The problem with imposed power is that leaders ‘try and fix the people rather than the system. Let’s fix the women, let’s fix the black people…’ We think we’re in a meritocracy, but we aren’t. We are governed by processes and systems.

In some organisations, ‘leaders can cast a shadow and hold their people hostage.’ And often HR is not prepared to challenge. ‘[The profession] suffers from Stockholm syndrome – a desire to belong and be a part of the system. HR fears the conversation because [we] want to be loved and to belong.’

In practice
So, who is responsible in a negotiation? In a hostage situation it will usually be HR working in collaboration with security, taking a lead on preparing family and co-workers after the event, rather than being involved in strategy and planning upfront. But how prepared are HR leaders and their teams for this?

Organisations often work on the assumption that staff based in the UK travelling overseas are the most vulnerable. But, ‘96% of staff taken hostage are locally employed. Does your policy relate to locally employed staff as much as it does to the London-based CEO/chairman?’

Go where it feels uncomfortable
Guests felt that HR was responsible for doing the right thing – negotiating with purpose and with people at the heart. ‘We [HR] do have a voice and it’s important that we don’t hold ourselves to a lower standard – the business partner model doesn’t help. Playing safe doesn’t bring about change; doing the right thing is more important.’

‘I’ve learnt today that I need to start from a position of acceptance when negotiating. We [HR] should not be on our high horse because we live in a world of best practice.’

‘I’m going to worry less about whether I should say something and what I should do. We talk about kind eyes but sometimes we can be a bit too kind and need to be more forceful.’

‘I’m making a commitment to go where it feels uncomfortable.’

The role of the CIPD
To round off the session we asked guests to propose one thing the CIPD should do on the inclusion agenda. Suggestions included:

‘Destroy the HR business partner model’

‘Move the conversation along; break down and dismantle practices that have failed the system’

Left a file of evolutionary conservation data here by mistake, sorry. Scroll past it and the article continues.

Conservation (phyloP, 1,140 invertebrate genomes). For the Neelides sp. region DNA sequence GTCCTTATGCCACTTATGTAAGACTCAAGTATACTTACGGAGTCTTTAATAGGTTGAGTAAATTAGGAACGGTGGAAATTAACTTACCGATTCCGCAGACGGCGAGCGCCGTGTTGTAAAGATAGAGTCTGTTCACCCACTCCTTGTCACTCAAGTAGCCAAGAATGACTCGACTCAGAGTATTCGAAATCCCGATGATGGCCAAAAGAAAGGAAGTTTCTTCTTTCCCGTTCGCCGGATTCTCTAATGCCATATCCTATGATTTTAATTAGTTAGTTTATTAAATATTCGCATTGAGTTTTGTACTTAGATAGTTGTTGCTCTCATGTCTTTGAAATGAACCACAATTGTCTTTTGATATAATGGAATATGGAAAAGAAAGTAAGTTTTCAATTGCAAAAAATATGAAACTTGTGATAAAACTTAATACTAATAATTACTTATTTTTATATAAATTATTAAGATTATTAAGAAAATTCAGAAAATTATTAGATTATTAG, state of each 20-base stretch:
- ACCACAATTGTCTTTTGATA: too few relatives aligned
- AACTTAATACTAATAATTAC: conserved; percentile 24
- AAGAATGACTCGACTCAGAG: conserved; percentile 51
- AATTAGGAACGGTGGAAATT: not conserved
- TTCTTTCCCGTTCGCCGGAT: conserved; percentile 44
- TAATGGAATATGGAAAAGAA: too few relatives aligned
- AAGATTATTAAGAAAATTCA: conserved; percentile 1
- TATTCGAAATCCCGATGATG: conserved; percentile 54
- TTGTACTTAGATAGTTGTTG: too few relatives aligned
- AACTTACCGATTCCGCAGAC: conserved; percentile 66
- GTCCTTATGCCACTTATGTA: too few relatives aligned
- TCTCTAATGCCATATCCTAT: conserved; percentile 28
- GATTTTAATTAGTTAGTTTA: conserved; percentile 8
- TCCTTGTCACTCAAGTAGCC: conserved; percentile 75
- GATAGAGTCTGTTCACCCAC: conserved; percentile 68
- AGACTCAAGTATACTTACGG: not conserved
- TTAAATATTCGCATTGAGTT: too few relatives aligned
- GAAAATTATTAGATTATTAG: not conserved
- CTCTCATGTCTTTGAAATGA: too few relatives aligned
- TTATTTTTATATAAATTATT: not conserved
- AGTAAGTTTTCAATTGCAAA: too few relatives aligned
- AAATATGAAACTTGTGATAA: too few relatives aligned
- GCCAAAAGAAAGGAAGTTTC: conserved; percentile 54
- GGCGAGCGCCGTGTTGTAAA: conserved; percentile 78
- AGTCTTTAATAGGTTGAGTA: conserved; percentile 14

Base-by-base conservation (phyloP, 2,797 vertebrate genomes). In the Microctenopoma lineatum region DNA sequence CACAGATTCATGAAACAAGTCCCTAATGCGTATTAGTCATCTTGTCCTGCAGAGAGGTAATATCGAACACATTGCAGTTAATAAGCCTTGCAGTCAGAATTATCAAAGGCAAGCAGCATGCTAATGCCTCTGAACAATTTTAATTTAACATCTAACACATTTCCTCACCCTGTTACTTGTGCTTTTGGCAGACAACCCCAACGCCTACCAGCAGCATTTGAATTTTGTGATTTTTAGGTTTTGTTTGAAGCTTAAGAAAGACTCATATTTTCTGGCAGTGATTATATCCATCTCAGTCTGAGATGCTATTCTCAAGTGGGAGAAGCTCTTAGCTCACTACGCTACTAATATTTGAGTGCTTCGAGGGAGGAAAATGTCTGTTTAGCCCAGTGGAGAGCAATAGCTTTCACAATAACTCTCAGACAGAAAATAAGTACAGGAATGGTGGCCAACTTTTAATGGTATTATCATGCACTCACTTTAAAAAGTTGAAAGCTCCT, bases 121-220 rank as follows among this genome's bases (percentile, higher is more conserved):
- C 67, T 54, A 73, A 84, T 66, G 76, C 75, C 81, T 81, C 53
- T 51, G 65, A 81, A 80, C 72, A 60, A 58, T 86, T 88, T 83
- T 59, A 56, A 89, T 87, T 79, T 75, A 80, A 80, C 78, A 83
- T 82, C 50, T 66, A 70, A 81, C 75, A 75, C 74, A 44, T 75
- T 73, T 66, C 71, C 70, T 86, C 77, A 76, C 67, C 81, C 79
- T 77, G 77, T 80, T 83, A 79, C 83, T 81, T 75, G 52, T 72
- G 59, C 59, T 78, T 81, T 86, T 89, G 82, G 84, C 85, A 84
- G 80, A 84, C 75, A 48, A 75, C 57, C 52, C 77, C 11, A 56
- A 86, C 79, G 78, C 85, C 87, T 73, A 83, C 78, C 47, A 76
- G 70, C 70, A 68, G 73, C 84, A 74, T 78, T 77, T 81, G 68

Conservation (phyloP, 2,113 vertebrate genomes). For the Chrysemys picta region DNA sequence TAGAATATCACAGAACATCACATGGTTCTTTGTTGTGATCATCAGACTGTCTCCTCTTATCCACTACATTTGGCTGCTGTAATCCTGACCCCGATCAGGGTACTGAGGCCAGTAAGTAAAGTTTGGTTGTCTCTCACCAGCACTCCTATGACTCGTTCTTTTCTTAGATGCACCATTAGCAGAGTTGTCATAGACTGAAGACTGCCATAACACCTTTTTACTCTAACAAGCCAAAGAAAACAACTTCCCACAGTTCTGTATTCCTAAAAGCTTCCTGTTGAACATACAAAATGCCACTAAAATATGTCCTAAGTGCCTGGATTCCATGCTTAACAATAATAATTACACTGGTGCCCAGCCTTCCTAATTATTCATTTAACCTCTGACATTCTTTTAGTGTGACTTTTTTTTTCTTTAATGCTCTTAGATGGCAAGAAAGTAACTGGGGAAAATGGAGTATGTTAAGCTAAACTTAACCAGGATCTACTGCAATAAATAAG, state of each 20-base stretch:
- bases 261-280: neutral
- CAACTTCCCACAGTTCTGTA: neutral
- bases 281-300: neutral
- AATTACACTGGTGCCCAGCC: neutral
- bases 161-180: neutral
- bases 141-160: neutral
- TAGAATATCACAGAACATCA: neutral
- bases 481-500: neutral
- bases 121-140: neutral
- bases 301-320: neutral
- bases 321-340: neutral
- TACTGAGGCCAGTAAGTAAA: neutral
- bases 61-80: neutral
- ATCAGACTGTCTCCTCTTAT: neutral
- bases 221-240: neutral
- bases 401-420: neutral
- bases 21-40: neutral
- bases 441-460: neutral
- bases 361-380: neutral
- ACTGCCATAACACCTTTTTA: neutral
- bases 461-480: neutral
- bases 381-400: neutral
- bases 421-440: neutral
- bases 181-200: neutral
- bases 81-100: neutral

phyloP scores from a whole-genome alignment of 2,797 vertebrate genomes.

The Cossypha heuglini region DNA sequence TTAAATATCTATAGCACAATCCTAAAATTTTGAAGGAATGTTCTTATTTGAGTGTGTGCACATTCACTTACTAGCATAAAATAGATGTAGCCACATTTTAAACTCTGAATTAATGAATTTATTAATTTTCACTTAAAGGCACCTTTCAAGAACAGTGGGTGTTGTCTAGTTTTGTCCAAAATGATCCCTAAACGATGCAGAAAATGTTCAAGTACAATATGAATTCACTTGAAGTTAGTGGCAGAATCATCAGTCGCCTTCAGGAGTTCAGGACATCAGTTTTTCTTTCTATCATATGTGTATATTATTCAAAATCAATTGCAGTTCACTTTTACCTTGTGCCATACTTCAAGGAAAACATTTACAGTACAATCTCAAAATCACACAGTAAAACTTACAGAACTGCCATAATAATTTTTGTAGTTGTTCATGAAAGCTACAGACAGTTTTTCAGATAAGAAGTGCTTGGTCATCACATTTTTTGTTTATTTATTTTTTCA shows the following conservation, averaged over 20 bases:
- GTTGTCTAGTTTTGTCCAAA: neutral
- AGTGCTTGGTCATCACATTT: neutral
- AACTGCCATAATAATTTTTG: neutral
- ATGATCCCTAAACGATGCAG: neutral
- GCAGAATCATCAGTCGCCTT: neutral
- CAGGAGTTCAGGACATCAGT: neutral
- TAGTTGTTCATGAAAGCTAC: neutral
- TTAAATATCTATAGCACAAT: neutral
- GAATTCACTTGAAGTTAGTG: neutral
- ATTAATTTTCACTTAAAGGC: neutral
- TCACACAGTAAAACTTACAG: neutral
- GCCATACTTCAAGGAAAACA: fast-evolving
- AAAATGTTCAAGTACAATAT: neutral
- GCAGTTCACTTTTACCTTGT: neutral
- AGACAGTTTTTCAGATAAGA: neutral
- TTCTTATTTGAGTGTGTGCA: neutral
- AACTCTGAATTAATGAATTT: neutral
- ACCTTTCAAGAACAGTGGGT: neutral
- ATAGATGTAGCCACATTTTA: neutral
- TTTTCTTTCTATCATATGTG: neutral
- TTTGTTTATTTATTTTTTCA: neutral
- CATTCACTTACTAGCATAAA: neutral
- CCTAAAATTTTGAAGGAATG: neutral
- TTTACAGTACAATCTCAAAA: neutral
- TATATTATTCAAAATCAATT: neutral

‘Go bigger and larger in terms of our ambition for the people function – be more controversial. We have so much power – we must be prepared to step out.’

‘We want to feel empowered to challenge – examples and practical steps would be helpful.’

‘Be more diverse: the CIPD doesn’t look or feel very diverse to me, as a member. We [HR leaders] also want to have a different quality of debate – for members and non-members. Let’s get people talking – that’s the opportunity: to make people think about how they do things in a different way.’


About the HRD Forum: inclusion and voice
In October 2016 the CIPD, with support from Jericho Chambers, brought together 200 people who are passionate about the future of work to share, develop and debate emergent ideas about what a more human future of work could look like, at The Big Tent. The Future of Work is Human movement was born…

A number of themes emerged from The Big Tent – inclusion and voice; skills; modern working practices and governance, risk and reward – all areas in which the CIPD is invested in developing and exploring.

Jane Storm, Group HR Director at Connect Plc, was inspired to continue the debate on inclusion and voice with HR leaders, given D&I continues to be a major focus in leading large scale people businesses. In 2016, while Group People Director leading Capability at Tesco, Jane started collaborating with the CIPD and Jericho Chambers and started the HRD Forum on inclusion and voice. It is an informal network of HR leaders who meet quarterly to have engaging, often difficult, candid conversations about the big issues of inclusion and voice in the workplace and how they impact on people, the world of work and the profession.

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  • Thank you for sharing this fascinating insight, Sarah - I wish I'd been there!  There are a lot of takeaways there for employee engagement, leadership and talent management throughout.

    For what it's worth, speaking as one who came late to the CIPD, I would echo the comments above that suggest that, to really have influence and add value in these (or any other) scenarios, HR needs to see itself (and be seen) as an integral part of the organisation/business, not something somehow on the outside.  I've never heard anyone call themselves a 'marketing partner' or 'finance partner' and I think that reflects a different mind-set.

    Thanks again, I really enjoyed reading that blog.